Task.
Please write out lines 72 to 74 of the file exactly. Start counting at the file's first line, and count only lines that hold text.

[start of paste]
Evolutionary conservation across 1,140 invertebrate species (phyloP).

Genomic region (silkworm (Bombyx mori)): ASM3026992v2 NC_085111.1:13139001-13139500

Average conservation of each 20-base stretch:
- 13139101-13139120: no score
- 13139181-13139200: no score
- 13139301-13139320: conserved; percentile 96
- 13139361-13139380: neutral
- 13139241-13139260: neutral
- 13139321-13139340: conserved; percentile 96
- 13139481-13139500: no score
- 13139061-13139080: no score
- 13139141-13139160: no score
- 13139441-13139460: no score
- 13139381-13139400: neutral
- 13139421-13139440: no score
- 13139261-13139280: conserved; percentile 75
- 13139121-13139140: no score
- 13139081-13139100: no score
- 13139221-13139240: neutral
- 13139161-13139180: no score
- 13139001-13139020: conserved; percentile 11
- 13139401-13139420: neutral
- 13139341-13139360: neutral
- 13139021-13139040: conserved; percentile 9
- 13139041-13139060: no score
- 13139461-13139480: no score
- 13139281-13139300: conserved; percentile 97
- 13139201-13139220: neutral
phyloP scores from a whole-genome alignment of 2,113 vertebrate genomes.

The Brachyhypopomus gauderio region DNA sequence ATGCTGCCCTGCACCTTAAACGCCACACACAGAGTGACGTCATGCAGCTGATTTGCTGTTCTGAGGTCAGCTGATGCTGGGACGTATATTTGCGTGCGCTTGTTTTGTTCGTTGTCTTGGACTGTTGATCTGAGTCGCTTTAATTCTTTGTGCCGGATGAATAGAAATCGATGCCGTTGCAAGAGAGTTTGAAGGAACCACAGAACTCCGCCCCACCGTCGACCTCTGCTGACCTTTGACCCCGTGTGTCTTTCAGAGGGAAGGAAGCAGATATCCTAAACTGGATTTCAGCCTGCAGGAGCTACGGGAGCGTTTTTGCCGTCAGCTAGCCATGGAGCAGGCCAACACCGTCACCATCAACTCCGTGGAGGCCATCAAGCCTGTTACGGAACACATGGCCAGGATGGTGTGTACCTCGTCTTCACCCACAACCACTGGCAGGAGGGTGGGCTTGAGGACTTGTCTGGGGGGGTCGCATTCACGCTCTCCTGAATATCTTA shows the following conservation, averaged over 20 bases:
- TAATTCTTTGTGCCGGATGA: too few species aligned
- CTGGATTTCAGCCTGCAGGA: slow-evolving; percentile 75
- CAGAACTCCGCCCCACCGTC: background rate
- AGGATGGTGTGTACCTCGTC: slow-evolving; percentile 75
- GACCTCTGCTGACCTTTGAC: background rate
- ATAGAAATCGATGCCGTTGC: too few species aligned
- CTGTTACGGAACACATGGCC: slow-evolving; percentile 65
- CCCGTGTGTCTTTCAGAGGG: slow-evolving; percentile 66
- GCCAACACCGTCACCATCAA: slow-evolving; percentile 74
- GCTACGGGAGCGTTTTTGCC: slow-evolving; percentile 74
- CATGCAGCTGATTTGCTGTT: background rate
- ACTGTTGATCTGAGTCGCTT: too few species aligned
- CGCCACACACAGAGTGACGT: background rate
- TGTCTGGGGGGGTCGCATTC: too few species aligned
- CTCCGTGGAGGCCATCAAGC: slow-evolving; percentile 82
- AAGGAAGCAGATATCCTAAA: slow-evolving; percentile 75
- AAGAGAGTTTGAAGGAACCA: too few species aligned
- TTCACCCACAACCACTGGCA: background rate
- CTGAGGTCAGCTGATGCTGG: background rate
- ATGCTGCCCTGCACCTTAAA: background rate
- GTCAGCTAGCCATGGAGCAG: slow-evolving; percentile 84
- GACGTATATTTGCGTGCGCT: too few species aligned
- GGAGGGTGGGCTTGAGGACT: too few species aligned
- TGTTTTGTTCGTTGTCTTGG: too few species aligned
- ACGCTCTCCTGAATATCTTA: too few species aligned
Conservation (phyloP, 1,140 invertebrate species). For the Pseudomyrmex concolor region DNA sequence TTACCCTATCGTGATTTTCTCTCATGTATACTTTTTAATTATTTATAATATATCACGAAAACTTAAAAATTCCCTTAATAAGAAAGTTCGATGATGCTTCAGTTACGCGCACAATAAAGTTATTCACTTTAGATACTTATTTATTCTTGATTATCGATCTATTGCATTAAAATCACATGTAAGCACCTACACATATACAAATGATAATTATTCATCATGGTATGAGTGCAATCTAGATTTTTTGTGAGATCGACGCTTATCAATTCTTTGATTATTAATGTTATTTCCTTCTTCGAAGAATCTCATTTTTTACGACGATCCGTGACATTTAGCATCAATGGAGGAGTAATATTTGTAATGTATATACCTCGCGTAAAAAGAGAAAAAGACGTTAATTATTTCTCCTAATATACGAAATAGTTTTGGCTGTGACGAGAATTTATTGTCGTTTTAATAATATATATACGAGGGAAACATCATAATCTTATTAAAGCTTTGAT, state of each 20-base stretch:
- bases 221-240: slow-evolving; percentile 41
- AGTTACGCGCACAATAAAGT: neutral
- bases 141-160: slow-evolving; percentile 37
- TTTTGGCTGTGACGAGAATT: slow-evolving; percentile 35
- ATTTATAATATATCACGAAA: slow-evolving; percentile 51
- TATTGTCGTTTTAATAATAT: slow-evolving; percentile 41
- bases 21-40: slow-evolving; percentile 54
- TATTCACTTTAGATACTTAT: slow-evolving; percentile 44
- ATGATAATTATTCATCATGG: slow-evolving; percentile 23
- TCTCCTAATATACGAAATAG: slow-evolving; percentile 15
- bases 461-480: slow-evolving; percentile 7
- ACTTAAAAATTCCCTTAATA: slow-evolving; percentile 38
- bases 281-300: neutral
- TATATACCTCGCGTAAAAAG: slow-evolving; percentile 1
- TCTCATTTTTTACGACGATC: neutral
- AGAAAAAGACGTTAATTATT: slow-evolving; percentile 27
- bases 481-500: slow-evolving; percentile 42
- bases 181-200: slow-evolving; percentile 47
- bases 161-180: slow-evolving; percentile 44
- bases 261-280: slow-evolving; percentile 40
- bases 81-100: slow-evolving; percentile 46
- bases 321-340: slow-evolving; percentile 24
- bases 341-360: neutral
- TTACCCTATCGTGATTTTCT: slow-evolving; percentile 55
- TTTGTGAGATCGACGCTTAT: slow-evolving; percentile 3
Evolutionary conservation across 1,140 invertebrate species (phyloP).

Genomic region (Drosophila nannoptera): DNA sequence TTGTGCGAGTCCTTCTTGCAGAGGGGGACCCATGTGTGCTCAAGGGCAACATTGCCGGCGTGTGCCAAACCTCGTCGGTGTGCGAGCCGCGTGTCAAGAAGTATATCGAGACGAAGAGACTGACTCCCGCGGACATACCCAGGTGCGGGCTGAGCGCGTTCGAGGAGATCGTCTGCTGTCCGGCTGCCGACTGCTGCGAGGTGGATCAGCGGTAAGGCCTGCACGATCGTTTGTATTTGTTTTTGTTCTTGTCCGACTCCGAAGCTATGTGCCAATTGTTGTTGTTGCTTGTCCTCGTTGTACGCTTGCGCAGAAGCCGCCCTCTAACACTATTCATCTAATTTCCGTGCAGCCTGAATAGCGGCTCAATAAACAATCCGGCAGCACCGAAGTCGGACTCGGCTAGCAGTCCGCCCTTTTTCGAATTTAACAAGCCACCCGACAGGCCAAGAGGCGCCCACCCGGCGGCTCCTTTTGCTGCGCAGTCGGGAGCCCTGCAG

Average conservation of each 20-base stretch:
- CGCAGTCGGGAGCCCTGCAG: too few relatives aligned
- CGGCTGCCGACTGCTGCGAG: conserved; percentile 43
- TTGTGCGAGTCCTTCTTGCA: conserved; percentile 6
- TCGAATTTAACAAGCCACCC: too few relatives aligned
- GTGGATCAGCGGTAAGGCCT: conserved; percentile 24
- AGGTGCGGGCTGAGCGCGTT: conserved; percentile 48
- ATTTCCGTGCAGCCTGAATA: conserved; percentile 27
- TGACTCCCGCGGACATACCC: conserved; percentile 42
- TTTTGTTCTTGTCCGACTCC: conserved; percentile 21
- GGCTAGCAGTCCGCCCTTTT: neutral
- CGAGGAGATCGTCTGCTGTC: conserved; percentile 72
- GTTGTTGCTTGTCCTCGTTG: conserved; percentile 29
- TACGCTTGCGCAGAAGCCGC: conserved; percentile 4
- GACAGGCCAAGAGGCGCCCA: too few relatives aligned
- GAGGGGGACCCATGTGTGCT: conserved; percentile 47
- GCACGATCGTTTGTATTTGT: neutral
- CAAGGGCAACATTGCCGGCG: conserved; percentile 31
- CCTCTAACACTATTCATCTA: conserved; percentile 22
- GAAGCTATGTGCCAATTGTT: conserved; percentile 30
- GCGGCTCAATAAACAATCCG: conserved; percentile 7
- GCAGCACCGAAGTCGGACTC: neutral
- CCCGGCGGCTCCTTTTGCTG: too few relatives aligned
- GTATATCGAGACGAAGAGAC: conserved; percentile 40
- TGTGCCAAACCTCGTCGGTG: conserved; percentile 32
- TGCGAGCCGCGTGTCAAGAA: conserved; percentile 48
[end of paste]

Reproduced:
- AGAAAAAGACGTTAATTATT: slow-evolving; percentile 27
- bases 481-500: slow-evolving; percentile 42
- bases 181-200: slow-evolving; percentile 47